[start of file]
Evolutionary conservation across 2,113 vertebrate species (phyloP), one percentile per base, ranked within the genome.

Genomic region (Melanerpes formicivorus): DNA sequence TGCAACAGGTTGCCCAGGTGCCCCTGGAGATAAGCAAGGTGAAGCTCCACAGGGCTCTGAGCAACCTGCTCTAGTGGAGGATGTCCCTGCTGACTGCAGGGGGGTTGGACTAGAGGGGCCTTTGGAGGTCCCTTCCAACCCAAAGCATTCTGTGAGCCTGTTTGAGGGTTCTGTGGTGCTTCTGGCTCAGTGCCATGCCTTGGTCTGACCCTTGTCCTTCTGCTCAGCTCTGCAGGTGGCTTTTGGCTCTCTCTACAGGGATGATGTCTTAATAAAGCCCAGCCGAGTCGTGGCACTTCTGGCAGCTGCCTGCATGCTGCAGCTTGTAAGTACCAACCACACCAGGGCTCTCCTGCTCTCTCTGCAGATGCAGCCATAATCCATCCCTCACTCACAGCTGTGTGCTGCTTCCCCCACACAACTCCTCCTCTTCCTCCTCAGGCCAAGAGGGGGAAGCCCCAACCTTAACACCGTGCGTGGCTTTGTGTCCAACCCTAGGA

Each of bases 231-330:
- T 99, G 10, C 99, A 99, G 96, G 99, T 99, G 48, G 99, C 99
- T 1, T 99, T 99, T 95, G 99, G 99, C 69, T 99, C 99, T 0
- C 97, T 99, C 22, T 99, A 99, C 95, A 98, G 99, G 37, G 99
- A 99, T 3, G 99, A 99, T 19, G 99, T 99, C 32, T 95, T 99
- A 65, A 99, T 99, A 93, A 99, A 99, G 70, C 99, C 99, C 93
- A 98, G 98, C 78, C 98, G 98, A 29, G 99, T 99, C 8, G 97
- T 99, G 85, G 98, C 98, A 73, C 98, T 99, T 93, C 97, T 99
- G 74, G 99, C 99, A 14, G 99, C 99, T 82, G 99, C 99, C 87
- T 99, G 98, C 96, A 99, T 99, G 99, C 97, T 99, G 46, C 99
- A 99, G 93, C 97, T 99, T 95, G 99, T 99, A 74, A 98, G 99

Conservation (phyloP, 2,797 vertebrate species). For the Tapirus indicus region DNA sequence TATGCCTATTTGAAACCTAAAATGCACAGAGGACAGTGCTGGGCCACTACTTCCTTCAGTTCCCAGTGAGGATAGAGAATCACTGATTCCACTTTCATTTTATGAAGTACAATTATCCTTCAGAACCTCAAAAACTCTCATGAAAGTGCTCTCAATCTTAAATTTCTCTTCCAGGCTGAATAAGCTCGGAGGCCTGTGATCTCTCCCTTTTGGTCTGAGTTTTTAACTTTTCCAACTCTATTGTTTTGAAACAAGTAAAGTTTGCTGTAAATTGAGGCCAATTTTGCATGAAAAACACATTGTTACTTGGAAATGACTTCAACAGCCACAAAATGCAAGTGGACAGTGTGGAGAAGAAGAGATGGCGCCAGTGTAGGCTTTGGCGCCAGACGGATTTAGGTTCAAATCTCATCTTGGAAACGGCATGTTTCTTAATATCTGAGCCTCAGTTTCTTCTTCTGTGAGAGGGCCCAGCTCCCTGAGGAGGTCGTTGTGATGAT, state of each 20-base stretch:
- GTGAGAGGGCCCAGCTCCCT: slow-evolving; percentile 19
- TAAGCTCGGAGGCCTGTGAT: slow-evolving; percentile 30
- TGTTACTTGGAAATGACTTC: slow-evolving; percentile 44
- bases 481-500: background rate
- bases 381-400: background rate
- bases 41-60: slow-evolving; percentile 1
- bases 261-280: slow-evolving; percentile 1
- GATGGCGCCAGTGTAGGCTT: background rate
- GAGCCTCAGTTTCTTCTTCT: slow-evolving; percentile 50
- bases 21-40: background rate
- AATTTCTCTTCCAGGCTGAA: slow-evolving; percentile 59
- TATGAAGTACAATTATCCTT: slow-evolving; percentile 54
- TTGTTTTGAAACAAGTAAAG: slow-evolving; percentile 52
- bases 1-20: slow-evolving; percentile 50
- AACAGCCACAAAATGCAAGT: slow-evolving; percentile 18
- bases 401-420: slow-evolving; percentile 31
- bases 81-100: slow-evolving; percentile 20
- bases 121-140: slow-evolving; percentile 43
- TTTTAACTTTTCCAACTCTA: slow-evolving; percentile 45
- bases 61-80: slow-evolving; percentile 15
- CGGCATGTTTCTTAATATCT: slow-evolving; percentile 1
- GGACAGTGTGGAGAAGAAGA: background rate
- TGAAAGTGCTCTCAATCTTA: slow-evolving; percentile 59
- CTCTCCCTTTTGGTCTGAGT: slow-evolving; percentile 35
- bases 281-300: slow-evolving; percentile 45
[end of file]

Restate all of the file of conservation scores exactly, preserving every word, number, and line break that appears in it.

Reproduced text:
Evolutionary conservation across 2,113 vertebrate species (phyloP), one percentile per base, ranked within the genome.

Genomic region (Melanerpes formicivorus): DNA sequence TGCAACAGGTTGCCCAGGTGCCCCTGGAGATAAGCAAGGTGAAGCTCCACAGGGCTCTGAGCAACCTGCTCTAGTGGAGGATGTCCCTGCTGACTGCAGGGGGGTTGGACTAGAGGGGCCTTTGGAGGTCCCTTCCAACCCAAAGCATTCTGTGAGCCTGTTTGAGGGTTCTGTGGTGCTTCTGGCTCAGTGCCATGCCTTGGTCTGACCCTTGTCCTTCTGCTCAGCTCTGCAGGTGGCTTTTGGCTCTCTCTACAGGGATGATGTCTTAATAAAGCCCAGCCGAGTCGTGGCACTTCTGGCAGCTGCCTGCATGCTGCAGCTTGTAAGTACCAACCACACCAGGGCTCTCCTGCTCTCTCTGCAGATGCAGCCATAATCCATCCCTCACTCACAGCTGTGTGCTGCTTCCCCCACACAACTCCTCCTCTTCCTCCTCAGGCCAAGAGGGGGAAGCCCCAACCTTAACACCGTGCGTGGCTTTGTGTCCAACCCTAGGA

Each of bases 231-330:
- T 99, G 10, C 99, A 99, G 96, G 99, T 99, G 48, G 99, C 99
- T 1, T 99, T 99, T 95, G 99, G 99, C 69, T 99, C 99, T 0
- C 97, T 99, C 22, T 99, A 99, C 95, A 98, G 99, G 37, G 99
- A 99, T 3, G 99, A 99, T 19, G 99, T 99, C 32, T 95, T 99
- A 65, A 99, T 99, A 93, A 99, A 99, G 70, C 99, C 99, C 93
- A 98, G 98, C 78, C 98, G 98, A 29, G 99, T 99, C 8, G 97
- T 99, G 85, G 98, C 98, A 73, C 98, T 99, T 93, C 97, T 99
- G 74, G 99, C 99, A 14, G 99, C 99, T 82, G 99, C 99, C 87
- T 99, G 98, C 96, A 99, T 99, G 99, C 97, T 99, G 46, C 99
- A 99, G 93, C 97, T 99, T 95, G 99, T 99, A 74, A 98, G 99

Conservation (phyloP, 2,797 vertebrate species). For the Tapirus indicus region DNA sequence TATGCCTATTTGAAACCTAAAATGCACAGAGGACAGTGCTGGGCCACTACTTCCTTCAGTTCCCAGTGAGGATAGAGAATCACTGATTCCACTTTCATTTTATGAAGTACAATTATCCTTCAGAACCTCAAAAACTCTCATGAAAGTGCTCTCAATCTTAAATTTCTCTTCCAGGCTGAATAAGCTCGGAGGCCTGTGATCTCTCCCTTTTGGTCTGAGTTTTTAACTTTTCCAACTCTATTGTTTTGAAACAAGTAAAGTTTGCTGTAAATTGAGGCCAATTTTGCATGAAAAACACATTGTTACTTGGAAATGACTTCAACAGCCACAAAATGCAAGTGGACAGTGTGGAGAAGAAGAGATGGCGCCAGTGTAGGCTTTGGCGCCAGACGGATTTAGGTTCAAATCTCATCTTGGAAACGGCATGTTTCTTAATATCTGAGCCTCAGTTTCTTCTTCTGTGAGAGGGCCCAGCTCCCTGAGGAGGTCGTTGTGATGAT, state of each 20-base stretch:
- GTGAGAGGGCCCAGCTCCCT: slow-evolving; percentile 19
- TAAGCTCGGAGGCCTGTGAT: slow-evolving; percentile 30
- TGTTACTTGGAAATGACTTC: slow-evolving; percentile 44
- bases 481-500: background rate
- bases 381-400: background rate
- bases 41-60: slow-evolving; percentile 1
- bases 261-280: slow-evolving; percentile 1
- GATGGCGCCAGTGTAGGCTT: background rate
- GAGCCTCAGTTTCTTCTTCT: slow-evolving; percentile 50
- bases 21-40: background rate
- AATTTCTCTTCCAGGCTGAA: slow-evolving; percentile 59
- TATGAAGTACAATTATCCTT: slow-evolving; percentile 54
- TTGTTTTGAAACAAGTAAAG: slow-evolving; percentile 52
- bases 1-20: slow-evolving; percentile 50
- AACAGCCACAAAATGCAAGT: slow-evolving; percentile 18
- bases 401-420: slow-evolving; percentile 31
- bases 81-100: slow-evolving; percentile 20
- bases 121-140: slow-evolving; percentile 43
- TTTTAACTTTTCCAACTCTA: slow-evolving; percentile 45
- bases 61-80: slow-evolving; percentile 15
- CGGCATGTTTCTTAATATCT: slow-evolving; percentile 1
- GGACAGTGTGGAGAAGAAGA: background rate
- TGAAAGTGCTCTCAATCTTA: slow-evolving; percentile 59
- CTCTCCCTTTTGGTCTGAGT: slow-evolving; percentile 35
- bases 281-300: slow-evolving; percentile 45